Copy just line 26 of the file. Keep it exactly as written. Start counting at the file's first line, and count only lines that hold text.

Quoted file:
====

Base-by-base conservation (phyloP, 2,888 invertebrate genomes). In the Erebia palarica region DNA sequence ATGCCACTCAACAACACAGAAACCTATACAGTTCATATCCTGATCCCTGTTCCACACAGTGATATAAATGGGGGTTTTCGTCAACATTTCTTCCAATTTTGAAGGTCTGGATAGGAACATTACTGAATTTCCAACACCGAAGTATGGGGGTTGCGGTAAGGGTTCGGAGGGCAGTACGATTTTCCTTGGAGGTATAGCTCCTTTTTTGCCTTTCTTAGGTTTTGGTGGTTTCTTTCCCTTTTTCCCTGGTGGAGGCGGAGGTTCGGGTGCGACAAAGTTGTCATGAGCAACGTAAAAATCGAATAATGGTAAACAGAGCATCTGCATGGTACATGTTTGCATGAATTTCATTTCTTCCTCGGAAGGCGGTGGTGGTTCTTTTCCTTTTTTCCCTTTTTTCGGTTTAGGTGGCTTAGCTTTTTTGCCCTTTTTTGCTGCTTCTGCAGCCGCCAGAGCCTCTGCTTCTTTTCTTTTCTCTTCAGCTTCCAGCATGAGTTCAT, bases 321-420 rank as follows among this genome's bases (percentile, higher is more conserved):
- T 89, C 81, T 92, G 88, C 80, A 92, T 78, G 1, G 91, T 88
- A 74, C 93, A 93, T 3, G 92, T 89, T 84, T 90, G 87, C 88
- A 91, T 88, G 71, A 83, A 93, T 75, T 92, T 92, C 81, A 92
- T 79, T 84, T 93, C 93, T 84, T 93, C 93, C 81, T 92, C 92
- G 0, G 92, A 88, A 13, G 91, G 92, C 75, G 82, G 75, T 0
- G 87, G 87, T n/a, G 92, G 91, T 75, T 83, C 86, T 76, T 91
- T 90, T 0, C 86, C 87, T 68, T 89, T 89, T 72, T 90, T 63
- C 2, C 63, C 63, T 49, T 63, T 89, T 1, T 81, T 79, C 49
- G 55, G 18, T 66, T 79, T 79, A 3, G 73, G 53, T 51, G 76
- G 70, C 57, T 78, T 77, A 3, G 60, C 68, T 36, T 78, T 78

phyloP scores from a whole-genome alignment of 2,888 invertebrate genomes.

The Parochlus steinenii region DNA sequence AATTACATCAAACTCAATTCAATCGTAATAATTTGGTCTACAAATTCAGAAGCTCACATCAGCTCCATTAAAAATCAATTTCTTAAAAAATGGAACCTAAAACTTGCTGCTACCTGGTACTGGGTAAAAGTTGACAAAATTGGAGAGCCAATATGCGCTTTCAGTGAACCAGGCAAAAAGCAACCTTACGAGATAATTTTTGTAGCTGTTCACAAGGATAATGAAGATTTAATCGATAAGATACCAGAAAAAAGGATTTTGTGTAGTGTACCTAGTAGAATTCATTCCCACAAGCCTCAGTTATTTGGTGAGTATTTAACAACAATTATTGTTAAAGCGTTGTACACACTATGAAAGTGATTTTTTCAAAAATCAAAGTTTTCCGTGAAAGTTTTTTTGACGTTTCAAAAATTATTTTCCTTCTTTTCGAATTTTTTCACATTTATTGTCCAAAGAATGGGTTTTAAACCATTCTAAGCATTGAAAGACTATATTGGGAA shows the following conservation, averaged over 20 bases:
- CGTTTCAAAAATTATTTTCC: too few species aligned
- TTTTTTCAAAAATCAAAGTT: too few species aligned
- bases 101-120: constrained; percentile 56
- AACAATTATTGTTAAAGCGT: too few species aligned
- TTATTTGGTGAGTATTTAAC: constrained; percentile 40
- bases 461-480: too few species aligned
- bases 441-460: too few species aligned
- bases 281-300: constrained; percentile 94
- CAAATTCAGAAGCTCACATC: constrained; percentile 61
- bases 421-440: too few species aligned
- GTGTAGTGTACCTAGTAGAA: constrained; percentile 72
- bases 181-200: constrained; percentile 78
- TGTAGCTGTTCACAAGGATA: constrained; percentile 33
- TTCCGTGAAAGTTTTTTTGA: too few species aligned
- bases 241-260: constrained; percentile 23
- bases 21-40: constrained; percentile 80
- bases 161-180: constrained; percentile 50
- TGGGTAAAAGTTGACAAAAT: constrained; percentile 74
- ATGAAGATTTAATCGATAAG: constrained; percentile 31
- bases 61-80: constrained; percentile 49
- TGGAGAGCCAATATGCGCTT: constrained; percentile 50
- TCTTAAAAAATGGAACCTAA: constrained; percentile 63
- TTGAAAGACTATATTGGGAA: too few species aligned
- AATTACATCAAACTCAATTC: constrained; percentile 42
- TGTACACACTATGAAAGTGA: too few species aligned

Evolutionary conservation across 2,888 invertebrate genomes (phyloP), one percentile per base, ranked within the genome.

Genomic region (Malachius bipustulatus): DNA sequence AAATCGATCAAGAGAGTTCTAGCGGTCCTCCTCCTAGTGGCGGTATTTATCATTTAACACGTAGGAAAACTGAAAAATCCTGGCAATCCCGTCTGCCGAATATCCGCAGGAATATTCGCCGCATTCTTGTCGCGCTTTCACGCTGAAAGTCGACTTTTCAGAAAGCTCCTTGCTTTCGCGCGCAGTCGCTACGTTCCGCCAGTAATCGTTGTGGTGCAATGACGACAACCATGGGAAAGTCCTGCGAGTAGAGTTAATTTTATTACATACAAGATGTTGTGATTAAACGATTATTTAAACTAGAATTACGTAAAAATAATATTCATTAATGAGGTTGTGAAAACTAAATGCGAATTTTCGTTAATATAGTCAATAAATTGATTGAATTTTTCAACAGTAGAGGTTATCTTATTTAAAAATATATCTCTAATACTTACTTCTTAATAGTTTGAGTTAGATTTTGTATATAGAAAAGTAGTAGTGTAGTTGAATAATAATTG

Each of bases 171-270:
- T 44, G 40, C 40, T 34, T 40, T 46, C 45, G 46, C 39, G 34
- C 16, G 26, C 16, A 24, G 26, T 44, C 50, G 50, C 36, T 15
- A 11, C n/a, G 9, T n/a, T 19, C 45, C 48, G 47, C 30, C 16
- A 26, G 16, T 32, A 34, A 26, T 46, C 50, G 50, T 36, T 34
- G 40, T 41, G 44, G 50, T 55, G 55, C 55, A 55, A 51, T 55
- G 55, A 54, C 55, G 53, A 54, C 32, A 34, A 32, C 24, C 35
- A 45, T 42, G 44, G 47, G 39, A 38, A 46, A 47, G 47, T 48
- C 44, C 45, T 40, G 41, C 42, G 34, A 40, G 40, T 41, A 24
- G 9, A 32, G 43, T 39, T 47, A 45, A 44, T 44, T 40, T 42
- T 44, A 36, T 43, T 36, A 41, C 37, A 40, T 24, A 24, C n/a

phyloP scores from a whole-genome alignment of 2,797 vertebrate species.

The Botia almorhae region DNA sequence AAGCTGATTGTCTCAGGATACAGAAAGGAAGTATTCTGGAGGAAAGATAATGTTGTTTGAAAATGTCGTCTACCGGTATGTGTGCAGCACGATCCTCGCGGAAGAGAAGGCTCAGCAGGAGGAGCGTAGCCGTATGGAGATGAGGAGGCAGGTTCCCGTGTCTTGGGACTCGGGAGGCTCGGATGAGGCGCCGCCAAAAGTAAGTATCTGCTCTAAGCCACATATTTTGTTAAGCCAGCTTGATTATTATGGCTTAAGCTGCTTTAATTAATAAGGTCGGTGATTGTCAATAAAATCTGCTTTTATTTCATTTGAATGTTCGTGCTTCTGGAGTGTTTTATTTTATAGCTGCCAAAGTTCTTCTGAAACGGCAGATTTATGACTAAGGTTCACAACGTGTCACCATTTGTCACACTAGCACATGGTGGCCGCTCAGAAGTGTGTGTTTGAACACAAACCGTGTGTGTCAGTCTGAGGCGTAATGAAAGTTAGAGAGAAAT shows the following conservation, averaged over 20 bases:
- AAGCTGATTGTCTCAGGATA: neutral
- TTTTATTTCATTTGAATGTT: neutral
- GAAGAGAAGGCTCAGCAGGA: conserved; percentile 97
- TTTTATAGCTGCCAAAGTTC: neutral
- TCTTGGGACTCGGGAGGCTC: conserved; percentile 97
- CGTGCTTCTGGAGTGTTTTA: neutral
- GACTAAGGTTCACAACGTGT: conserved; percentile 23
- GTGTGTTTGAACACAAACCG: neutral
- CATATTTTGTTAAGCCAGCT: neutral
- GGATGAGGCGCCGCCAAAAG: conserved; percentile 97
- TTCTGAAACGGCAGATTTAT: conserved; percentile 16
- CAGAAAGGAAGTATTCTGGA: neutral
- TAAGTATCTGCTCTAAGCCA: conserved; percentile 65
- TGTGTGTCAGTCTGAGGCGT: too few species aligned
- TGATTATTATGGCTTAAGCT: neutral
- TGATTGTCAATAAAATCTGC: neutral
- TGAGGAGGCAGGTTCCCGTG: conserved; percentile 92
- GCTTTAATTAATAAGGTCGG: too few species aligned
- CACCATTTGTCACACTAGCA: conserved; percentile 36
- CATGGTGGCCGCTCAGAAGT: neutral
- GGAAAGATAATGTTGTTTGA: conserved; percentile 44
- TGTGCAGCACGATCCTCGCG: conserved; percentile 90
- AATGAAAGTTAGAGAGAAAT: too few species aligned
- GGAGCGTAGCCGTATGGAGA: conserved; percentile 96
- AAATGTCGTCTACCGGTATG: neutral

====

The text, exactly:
- TGTAGCTGTTCACAAGGATA: constrained; percentile 33